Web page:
Two media workers’ unions are embroiled in a spat over a recent ruling by the CCMA compelling the SABC to “design and implement a new sales commission scheme within six months”.
The Media Workers Association of South Africa (MWASA) and the Broadcasting, Electronic, Media & Allied Workers Union (BEMAWU) are at odds over a case brought before the Commission for Conciliation, Mediation and Arbitration (CCMA).
MWASA says the current sales commission scheme has been in contention for over six years. “The scheme is reviled because it seems to penalise performance and seems to benefit many who actually do not contribute to the meeting of sales targets. It is understood as well that the scheme also pays out former staff who no longer work in the division,” the union said in a statement.
It said the CCMA “ordered” that the SABC must ensure full participation of staff in the process of designing the new scheme that must be implemented at the beginning of December 2013. “This puts paid to years of ad hoc and clandestine reviews of the scheme and continued penalisation of high performing sales staff where their colleagues posted low target achievements,” MWASA said.
But BEMAWU replied that MWASA’s position was “incorrect and misleading”. At the heart of its argument is that the SABC cannot be “ordered” to implement the scheme.
“A refusal to bargain dispute is an interest based dispute. The outcome of such a dispute can never be an order! If the dispute is not settled the Applicant can resort to industrial action. That’s all. No order can be made, unless there is a jurisdictional issue. What in fact transpired was that the SABC agreed to design and implement a new commission scheme – a process they were in any event busy with. BEMAWU will be part of that process and we will seek thorough input and participation from members involved,” said president Hannes du Buisson.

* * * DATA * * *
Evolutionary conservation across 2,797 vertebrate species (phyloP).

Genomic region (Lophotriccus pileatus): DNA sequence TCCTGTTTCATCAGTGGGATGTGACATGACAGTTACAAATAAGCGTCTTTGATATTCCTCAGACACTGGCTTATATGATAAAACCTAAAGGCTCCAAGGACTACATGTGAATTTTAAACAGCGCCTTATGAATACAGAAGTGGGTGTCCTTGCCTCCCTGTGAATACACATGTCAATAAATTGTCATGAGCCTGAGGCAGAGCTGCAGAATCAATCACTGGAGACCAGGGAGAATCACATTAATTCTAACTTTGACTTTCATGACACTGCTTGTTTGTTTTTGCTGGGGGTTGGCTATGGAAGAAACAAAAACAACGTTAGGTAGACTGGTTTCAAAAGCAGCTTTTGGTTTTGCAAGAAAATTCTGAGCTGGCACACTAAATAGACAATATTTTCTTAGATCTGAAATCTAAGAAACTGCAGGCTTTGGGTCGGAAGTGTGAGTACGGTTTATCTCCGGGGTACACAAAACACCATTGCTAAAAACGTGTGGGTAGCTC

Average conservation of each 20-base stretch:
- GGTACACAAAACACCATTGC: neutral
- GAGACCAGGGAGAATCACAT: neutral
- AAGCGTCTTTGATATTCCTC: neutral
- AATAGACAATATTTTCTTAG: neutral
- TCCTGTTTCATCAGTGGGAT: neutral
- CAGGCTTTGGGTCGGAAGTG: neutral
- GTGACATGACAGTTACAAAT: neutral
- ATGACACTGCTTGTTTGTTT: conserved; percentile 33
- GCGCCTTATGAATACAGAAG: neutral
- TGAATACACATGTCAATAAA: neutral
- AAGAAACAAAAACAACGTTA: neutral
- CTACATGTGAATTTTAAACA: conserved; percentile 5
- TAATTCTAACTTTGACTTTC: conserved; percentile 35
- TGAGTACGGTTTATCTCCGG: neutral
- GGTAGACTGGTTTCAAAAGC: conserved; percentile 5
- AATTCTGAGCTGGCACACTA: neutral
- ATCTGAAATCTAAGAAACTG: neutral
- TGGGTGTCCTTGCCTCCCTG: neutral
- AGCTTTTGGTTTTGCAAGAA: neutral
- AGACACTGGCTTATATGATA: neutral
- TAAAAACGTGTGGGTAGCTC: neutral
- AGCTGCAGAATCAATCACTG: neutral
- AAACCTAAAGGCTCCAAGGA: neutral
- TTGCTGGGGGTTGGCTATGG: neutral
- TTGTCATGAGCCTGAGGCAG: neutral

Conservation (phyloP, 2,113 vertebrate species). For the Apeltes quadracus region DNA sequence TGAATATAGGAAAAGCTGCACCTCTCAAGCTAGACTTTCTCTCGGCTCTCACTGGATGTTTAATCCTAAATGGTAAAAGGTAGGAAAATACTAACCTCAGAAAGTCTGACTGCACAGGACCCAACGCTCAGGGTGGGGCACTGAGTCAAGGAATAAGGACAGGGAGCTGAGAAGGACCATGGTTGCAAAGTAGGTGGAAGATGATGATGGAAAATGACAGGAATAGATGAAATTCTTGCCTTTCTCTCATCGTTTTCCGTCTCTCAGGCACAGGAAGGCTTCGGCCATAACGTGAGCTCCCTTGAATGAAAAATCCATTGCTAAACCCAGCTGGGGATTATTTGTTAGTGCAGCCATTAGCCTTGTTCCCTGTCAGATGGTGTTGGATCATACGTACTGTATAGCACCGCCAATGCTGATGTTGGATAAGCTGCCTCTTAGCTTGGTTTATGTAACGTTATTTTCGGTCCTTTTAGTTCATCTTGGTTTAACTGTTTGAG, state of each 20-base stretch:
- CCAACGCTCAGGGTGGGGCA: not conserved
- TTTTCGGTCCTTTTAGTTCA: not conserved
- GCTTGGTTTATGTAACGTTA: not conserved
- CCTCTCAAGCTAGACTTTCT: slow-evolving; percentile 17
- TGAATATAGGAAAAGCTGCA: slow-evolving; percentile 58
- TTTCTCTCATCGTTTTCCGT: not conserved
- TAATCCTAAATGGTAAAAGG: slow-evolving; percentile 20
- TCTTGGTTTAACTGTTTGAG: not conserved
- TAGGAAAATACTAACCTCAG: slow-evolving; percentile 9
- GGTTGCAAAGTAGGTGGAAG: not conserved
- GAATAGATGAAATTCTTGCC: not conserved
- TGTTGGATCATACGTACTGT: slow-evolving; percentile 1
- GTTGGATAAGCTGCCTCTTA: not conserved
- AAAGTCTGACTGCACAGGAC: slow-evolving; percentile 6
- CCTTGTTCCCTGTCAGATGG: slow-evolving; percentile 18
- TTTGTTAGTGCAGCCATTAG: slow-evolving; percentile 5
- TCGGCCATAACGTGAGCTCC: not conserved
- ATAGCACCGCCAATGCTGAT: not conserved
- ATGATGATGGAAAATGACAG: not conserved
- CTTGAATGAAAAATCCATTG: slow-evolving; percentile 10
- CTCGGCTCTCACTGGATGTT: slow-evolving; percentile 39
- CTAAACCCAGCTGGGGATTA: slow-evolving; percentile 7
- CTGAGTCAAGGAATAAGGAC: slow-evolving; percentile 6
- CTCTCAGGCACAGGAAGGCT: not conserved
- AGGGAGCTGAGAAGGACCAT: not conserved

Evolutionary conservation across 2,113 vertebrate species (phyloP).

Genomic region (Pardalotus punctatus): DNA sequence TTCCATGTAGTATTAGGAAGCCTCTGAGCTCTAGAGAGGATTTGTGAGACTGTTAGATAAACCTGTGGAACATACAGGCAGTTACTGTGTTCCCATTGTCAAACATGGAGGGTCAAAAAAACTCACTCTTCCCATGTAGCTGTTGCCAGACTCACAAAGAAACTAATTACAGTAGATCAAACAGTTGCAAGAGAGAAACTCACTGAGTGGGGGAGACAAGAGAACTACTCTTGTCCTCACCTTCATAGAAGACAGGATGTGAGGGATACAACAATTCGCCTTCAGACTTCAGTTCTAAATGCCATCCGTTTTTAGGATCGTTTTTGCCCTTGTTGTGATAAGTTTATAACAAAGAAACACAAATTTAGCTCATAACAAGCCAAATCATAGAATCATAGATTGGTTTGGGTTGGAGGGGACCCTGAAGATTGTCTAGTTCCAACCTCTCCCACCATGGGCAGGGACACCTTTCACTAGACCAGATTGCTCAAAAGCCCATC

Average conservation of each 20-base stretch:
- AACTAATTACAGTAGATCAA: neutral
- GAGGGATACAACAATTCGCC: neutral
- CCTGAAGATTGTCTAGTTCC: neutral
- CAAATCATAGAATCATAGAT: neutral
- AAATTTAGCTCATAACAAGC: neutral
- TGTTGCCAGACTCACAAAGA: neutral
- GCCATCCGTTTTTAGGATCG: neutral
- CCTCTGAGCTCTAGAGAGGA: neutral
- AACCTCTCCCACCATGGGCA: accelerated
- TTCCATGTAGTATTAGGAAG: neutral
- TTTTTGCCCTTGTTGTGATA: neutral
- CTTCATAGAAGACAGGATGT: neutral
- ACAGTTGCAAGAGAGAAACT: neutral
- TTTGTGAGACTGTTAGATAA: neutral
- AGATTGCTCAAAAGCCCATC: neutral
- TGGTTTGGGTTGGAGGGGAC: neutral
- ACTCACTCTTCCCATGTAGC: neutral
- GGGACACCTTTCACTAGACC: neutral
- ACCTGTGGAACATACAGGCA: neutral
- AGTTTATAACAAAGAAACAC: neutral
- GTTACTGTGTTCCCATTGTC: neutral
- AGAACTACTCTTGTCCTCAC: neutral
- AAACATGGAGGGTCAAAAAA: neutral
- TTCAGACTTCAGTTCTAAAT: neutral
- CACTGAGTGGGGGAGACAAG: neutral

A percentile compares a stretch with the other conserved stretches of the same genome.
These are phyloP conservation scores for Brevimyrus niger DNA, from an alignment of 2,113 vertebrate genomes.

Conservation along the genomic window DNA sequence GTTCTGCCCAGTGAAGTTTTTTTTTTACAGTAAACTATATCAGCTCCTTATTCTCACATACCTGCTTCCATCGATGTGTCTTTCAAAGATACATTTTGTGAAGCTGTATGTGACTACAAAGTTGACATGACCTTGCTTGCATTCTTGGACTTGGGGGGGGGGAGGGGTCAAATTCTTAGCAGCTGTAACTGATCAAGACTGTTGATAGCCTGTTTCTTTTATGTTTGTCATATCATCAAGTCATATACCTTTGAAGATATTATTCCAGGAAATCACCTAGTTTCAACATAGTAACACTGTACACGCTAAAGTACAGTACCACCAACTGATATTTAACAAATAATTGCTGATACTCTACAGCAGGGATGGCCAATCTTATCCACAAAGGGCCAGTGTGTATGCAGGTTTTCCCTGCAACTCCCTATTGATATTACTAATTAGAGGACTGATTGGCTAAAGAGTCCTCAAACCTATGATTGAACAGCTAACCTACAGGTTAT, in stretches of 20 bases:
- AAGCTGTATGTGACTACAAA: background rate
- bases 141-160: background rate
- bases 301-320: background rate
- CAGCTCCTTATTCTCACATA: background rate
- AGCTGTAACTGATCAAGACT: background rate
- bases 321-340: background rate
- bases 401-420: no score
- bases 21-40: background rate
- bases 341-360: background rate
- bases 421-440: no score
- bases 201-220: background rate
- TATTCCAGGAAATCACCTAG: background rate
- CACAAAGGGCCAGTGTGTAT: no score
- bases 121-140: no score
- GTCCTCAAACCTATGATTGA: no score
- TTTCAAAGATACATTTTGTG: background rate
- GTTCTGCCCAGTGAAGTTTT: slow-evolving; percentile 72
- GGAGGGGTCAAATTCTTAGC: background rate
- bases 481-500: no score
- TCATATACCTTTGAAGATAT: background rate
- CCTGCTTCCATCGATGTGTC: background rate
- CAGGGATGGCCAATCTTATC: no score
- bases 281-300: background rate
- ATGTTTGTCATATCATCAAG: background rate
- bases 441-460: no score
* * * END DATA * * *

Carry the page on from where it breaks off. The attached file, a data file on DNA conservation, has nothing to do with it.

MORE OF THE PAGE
MWASA says the SABC’s sales division has been “plagued with resignations and discontent over the years and lack of decisive leadership at executive management has seen staff morale dip as performance in meeting and exceeding targets was not rewarded or accordingly incentivised”.
It says SABC executives have failed to address issues raised by staff, and that the CCMA’s ruling would prevent the “inevitable strike action which would have effectively brought the SABC to its knees”.
MWASA is in the process of “re-establishing” its relationship with the SABC. The broadcaster had terminated MWASA’s 2002 agreement on what it calls “the basis of an obsolete threshold requirement”. Now, with the CCMA, it is in the process of devising a new collective agreement “to mark the re-establishment of formal relations”.
BEMAWU says that as the SABC’s “recognised and registered trade union enjoying full organisational rights at the SABC” it would engage with members to explain the process and distribute the necessary documentation to enable members to give input in the new commission scheme.
“BEMAWU members can be assured of our continued commitment to do what we have been doing best – to protect, defend, represent and better their conditions of employment”.